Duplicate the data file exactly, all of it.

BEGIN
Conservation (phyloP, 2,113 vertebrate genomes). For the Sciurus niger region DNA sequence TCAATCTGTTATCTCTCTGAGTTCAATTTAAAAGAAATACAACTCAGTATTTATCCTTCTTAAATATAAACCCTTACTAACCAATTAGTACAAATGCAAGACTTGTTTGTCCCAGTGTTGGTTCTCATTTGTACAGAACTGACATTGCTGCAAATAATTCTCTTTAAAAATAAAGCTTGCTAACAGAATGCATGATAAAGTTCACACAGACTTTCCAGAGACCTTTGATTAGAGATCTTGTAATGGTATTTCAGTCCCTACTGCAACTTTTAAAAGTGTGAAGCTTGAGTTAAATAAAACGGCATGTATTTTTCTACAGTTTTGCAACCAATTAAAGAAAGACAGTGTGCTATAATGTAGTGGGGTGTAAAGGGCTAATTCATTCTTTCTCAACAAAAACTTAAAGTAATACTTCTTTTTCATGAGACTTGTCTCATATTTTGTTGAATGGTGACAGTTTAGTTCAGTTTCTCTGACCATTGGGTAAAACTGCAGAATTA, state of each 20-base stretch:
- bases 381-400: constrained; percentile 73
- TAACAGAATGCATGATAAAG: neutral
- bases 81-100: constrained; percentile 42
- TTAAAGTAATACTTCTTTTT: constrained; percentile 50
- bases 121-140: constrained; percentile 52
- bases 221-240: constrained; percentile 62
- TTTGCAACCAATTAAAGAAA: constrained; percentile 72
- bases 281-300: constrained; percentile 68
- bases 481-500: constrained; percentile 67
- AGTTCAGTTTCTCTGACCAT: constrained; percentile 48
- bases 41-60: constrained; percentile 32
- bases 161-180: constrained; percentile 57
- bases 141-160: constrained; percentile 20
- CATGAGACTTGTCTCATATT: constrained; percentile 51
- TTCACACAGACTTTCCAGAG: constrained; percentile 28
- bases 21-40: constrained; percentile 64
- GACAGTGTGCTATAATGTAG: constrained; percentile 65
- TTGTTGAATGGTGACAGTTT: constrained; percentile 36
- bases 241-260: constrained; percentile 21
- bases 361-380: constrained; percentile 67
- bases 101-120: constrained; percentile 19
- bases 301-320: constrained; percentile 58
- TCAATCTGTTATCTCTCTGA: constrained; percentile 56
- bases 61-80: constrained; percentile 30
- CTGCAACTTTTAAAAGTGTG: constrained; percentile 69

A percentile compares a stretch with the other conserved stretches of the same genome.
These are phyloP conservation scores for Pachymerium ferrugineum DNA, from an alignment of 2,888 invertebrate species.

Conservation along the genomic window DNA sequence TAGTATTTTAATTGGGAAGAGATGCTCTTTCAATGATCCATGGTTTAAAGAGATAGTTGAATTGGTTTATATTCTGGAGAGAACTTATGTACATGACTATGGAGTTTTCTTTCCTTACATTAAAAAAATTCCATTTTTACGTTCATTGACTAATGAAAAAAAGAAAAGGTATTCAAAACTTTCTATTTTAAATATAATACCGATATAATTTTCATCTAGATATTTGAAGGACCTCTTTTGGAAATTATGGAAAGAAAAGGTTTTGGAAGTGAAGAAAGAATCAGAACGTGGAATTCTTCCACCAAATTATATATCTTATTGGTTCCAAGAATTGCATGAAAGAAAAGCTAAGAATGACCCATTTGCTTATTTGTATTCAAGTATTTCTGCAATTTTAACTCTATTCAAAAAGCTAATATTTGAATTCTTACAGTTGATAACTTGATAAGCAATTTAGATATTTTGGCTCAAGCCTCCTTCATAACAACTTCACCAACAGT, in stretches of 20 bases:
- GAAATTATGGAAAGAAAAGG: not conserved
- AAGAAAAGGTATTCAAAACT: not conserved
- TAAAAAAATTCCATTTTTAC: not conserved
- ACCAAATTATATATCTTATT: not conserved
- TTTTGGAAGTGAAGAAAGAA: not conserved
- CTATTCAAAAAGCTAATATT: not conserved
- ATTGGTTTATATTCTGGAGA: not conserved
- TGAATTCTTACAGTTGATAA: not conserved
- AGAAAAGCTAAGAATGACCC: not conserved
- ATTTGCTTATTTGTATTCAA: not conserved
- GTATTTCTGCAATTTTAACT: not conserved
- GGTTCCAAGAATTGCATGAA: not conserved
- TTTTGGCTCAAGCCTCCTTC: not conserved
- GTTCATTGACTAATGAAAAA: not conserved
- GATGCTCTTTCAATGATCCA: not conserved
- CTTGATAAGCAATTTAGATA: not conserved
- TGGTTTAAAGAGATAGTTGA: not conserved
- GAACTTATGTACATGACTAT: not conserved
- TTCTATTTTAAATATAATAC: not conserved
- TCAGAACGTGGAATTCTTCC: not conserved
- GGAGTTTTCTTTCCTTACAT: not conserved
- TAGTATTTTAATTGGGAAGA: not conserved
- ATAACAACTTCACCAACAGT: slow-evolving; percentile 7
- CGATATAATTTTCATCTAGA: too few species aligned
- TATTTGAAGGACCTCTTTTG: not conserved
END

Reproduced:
Conservation (phyloP, 2,113 vertebrate genomes). For the Sciurus niger region DNA sequence TCAATCTGTTATCTCTCTGAGTTCAATTTAAAAGAAATACAACTCAGTATTTATCCTTCTTAAATATAAACCCTTACTAACCAATTAGTACAAATGCAAGACTTGTTTGTCCCAGTGTTGGTTCTCATTTGTACAGAACTGACATTGCTGCAAATAATTCTCTTTAAAAATAAAGCTTGCTAACAGAATGCATGATAAAGTTCACACAGACTTTCCAGAGACCTTTGATTAGAGATCTTGTAATGGTATTTCAGTCCCTACTGCAACTTTTAAAAGTGTGAAGCTTGAGTTAAATAAAACGGCATGTATTTTTCTACAGTTTTGCAACCAATTAAAGAAAGACAGTGTGCTATAATGTAGTGGGGTGTAAAGGGCTAATTCATTCTTTCTCAACAAAAACTTAAAGTAATACTTCTTTTTCATGAGACTTGTCTCATATTTTGTTGAATGGTGACAGTTTAGTTCAGTTTCTCTGACCATTGGGTAAAACTGCAGAATTA, state of each 20-base stretch:
- bases 381-400: constrained; percentile 73
- TAACAGAATGCATGATAAAG: neutral
- bases 81-100: constrained; percentile 42
- TTAAAGTAATACTTCTTTTT: constrained; percentile 50
- bases 121-140: constrained; percentile 52
- bases 221-240: constrained; percentile 62
- TTTGCAACCAATTAAAGAAA: constrained; percentile 72
- bases 281-300: constrained; percentile 68
- bases 481-500: constrained; percentile 67
- AGTTCAGTTTCTCTGACCAT: constrained; percentile 48
- bases 41-60: constrained; percentile 32
- bases 161-180: constrained; percentile 57
- bases 141-160: constrained; percentile 20
- CATGAGACTTGTCTCATATT: constrained; percentile 51
- TTCACACAGACTTTCCAGAG: constrained; percentile 28
- bases 21-40: constrained; percentile 64
- GACAGTGTGCTATAATGTAG: constrained; percentile 65
- TTGTTGAATGGTGACAGTTT: constrained; percentile 36
- bases 241-260: constrained; percentile 21
- bases 361-380: constrained; percentile 67
- bases 101-120: constrained; percentile 19
- bases 301-320: constrained; percentile 58
- TCAATCTGTTATCTCTCTGA: constrained; percentile 56
- bases 61-80: constrained; percentile 30
- CTGCAACTTTTAAAAGTGTG: constrained; percentile 69

A percentile compares a stretch with the other conserved stretches of the same genome.
These are phyloP conservation scores for Pachymerium ferrugineum DNA, from an alignment of 2,888 invertebrate species.

Conservation along the genomic window DNA sequence TAGTATTTTAATTGGGAAGAGATGCTCTTTCAATGATCCATGGTTTAAAGAGATAGTTGAATTGGTTTATATTCTGGAGAGAACTTATGTACATGACTATGGAGTTTTCTTTCCTTACATTAAAAAAATTCCATTTTTACGTTCATTGACTAATGAAAAAAAGAAAAGGTATTCAAAACTTTCTATTTTAAATATAATACCGATATAATTTTCATCTAGATATTTGAAGGACCTCTTTTGGAAATTATGGAAAGAAAAGGTTTTGGAAGTGAAGAAAGAATCAGAACGTGGAATTCTTCCACCAAATTATATATCTTATTGGTTCCAAGAATTGCATGAAAGAAAAGCTAAGAATGACCCATTTGCTTATTTGTATTCAAGTATTTCTGCAATTTTAACTCTATTCAAAAAGCTAATATTTGAATTCTTACAGTTGATAACTTGATAAGCAATTTAGATATTTTGGCTCAAGCCTCCTTCATAACAACTTCACCAACAGT, in stretches of 20 bases:
- GAAATTATGGAAAGAAAAGG: not conserved
- AAGAAAAGGTATTCAAAACT: not conserved
- TAAAAAAATTCCATTTTTAC: not conserved
- ACCAAATTATATATCTTATT: not conserved
- TTTTGGAAGTGAAGAAAGAA: not conserved
- CTATTCAAAAAGCTAATATT: not conserved
- ATTGGTTTATATTCTGGAGA: not conserved
- TGAATTCTTACAGTTGATAA: not conserved
- AGAAAAGCTAAGAATGACCC: not conserved
- ATTTGCTTATTTGTATTCAA: not conserved
- GTATTTCTGCAATTTTAACT: not conserved
- GGTTCCAAGAATTGCATGAA: not conserved
- TTTTGGCTCAAGCCTCCTTC: not conserved
- GTTCATTGACTAATGAAAAA: not conserved
- GATGCTCTTTCAATGATCCA: not conserved
- CTTGATAAGCAATTTAGATA: not conserved
- TGGTTTAAAGAGATAGTTGA: not conserved
- GAACTTATGTACATGACTAT: not conserved
- TTCTATTTTAAATATAATAC: not conserved
- TCAGAACGTGGAATTCTTCC: not conserved
- GGAGTTTTCTTTCCTTACAT: not conserved
- TAGTATTTTAATTGGGAAGA: not conserved
- ATAACAACTTCACCAACAGT: slow-evolving; percentile 7
- CGATATAATTTTCATCTAGA: too few species aligned
- TATTTGAAGGACCTCTTTTG: not conserved